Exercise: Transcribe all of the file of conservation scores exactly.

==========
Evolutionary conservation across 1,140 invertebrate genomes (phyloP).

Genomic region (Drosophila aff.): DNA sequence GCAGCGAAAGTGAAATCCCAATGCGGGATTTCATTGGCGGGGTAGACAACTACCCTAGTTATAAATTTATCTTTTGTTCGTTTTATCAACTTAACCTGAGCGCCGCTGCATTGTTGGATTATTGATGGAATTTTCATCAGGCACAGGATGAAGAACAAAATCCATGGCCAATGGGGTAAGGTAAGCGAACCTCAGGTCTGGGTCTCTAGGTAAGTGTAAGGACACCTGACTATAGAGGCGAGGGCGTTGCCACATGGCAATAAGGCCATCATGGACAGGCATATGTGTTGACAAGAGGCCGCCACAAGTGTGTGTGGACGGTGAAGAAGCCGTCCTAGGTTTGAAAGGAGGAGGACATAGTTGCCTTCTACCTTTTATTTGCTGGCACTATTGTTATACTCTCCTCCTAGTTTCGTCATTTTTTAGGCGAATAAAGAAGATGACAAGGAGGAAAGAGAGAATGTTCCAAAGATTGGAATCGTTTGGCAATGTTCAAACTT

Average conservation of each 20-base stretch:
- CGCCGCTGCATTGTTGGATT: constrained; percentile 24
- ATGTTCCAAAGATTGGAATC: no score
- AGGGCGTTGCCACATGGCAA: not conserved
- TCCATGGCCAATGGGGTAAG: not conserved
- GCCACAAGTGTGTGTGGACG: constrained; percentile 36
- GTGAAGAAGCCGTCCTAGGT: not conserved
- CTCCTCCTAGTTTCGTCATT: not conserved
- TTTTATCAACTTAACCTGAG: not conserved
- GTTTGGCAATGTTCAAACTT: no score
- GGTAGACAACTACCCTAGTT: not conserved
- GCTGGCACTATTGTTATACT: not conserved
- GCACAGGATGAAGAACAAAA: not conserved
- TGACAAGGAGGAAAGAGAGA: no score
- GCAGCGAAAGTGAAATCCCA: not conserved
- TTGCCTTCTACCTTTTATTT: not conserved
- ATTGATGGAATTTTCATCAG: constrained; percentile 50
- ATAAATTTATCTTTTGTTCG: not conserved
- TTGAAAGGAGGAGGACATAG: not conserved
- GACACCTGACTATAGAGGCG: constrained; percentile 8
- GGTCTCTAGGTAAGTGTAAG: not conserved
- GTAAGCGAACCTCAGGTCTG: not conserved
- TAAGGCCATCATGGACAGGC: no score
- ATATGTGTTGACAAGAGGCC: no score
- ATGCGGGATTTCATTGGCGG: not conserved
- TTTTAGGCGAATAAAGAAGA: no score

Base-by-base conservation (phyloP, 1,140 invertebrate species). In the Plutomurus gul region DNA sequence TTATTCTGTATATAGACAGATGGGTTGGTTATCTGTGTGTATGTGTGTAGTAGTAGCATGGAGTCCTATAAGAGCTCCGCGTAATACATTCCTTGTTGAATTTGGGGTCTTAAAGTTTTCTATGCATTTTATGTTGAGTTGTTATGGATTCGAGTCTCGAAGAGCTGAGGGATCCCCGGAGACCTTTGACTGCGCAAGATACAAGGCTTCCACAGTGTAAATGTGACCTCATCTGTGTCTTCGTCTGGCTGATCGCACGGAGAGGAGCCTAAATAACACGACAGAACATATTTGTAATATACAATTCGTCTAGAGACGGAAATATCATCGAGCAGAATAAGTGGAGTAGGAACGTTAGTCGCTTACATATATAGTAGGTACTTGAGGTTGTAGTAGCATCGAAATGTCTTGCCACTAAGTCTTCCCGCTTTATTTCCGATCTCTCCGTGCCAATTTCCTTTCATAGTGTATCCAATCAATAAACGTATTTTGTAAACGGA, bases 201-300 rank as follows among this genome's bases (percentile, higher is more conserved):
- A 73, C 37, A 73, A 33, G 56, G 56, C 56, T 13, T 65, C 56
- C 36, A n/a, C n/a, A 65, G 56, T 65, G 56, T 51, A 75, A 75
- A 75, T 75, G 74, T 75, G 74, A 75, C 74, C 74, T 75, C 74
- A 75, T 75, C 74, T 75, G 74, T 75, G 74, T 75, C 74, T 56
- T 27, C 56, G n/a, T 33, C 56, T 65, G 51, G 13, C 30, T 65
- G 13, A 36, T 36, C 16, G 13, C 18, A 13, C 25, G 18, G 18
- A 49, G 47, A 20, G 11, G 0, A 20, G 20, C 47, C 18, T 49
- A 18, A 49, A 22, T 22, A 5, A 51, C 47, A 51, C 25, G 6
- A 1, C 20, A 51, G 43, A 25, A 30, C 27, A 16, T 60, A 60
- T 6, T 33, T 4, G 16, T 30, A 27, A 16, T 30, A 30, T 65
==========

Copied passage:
Evolutionary conservation across 1,140 invertebrate genomes (phyloP).

Genomic region (Drosophila aff.): DNA sequence GCAGCGAAAGTGAAATCCCAATGCGGGATTTCATTGGCGGGGTAGACAACTACCCTAGTTATAAATTTATCTTTTGTTCGTTTTATCAACTTAACCTGAGCGCCGCTGCATTGTTGGATTATTGATGGAATTTTCATCAGGCACAGGATGAAGAACAAAATCCATGGCCAATGGGGTAAGGTAAGCGAACCTCAGGTCTGGGTCTCTAGGTAAGTGTAAGGACACCTGACTATAGAGGCGAGGGCGTTGCCACATGGCAATAAGGCCATCATGGACAGGCATATGTGTTGACAAGAGGCCGCCACAAGTGTGTGTGGACGGTGAAGAAGCCGTCCTAGGTTTGAAAGGAGGAGGACATAGTTGCCTTCTACCTTTTATTTGCTGGCACTATTGTTATACTCTCCTCCTAGTTTCGTCATTTTTTAGGCGAATAAAGAAGATGACAAGGAGGAAAGAGAGAATGTTCCAAAGATTGGAATCGTTTGGCAATGTTCAAACTT

Average conservation of each 20-base stretch:
- CGCCGCTGCATTGTTGGATT: constrained; percentile 24
- ATGTTCCAAAGATTGGAATC: no score
- AGGGCGTTGCCACATGGCAA: not conserved
- TCCATGGCCAATGGGGTAAG: not conserved
- GCCACAAGTGTGTGTGGACG: constrained; percentile 36
- GTGAAGAAGCCGTCCTAGGT: not conserved
- CTCCTCCTAGTTTCGTCATT: not conserved
- TTTTATCAACTTAACCTGAG: not conserved
- GTTTGGCAATGTTCAAACTT: no score
- GGTAGACAACTACCCTAGTT: not conserved
- GCTGGCACTATTGTTATACT: not conserved
- GCACAGGATGAAGAACAAAA: not conserved
- TGACAAGGAGGAAAGAGAGA: no score
- GCAGCGAAAGTGAAATCCCA: not conserved
- TTGCCTTCTACCTTTTATTT: not conserved
- ATTGATGGAATTTTCATCAG: constrained; percentile 50
- ATAAATTTATCTTTTGTTCG: not conserved
- TTGAAAGGAGGAGGACATAG: not conserved
- GACACCTGACTATAGAGGCG: constrained; percentile 8
- GGTCTCTAGGTAAGTGTAAG: not conserved
- GTAAGCGAACCTCAGGTCTG: not conserved
- TAAGGCCATCATGGACAGGC: no score
- ATATGTGTTGACAAGAGGCC: no score
- ATGCGGGATTTCATTGGCGG: not conserved
- TTTTAGGCGAATAAAGAAGA: no score

Base-by-base conservation (phyloP, 1,140 invertebrate species). In the Plutomurus gul region DNA sequence TTATTCTGTATATAGACAGATGGGTTGGTTATCTGTGTGTATGTGTGTAGTAGTAGCATGGAGTCCTATAAGAGCTCCGCGTAATACATTCCTTGTTGAATTTGGGGTCTTAAAGTTTTCTATGCATTTTATGTTGAGTTGTTATGGATTCGAGTCTCGAAGAGCTGAGGGATCCCCGGAGACCTTTGACTGCGCAAGATACAAGGCTTCCACAGTGTAAATGTGACCTCATCTGTGTCTTCGTCTGGCTGATCGCACGGAGAGGAGCCTAAATAACACGACAGAACATATTTGTAATATACAATTCGTCTAGAGACGGAAATATCATCGAGCAGAATAAGTGGAGTAGGAACGTTAGTCGCTTACATATATAGTAGGTACTTGAGGTTGTAGTAGCATCGAAATGTCTTGCCACTAAGTCTTCCCGCTTTATTTCCGATCTCTCCGTGCCAATTTCCTTTCATAGTGTATCCAATCAATAAACGTATTTTGTAAACGGA, bases 201-300 rank as follows among this genome's bases (percentile, higher is more conserved):
- A 73, C 37, A 73, A 33, G 56, G 56, C 56, T 13, T 65, C 56
- C 36, A n/a, C n/a, A 65, G 56, T 65, G 56, T 51, A 75, A 75
- A 75, T 75, G 74, T 75, G 74, A 75, C 74, C 74, T 75, C 74
- A 75, T 75, C 74, T 75, G 74, T 75, G 74, T 75, C 74, T 56
- T 27, C 56, G n/a, T 33, C 56, T 65, G 51, G 13, C 30, T 65
- G 13, A 36, T 36, C 16, G 13, C 18, A 13, C 25, G 18, G 18
- A 49, G 47, A 20, G 11, G 0, A 20, G 20, C 47, C 18, T 49
- A 18, A 49, A 22, T 22, A 5, A 51, C 47, A 51, C 25, G 6
- A 1, C 20, A 51, G 43, A 25, A 30, C 27, A 16, T 60, A 60
- T 6, T 33, T 4, G 16, T 30, A 27, A 16, T 30, A 30, T 65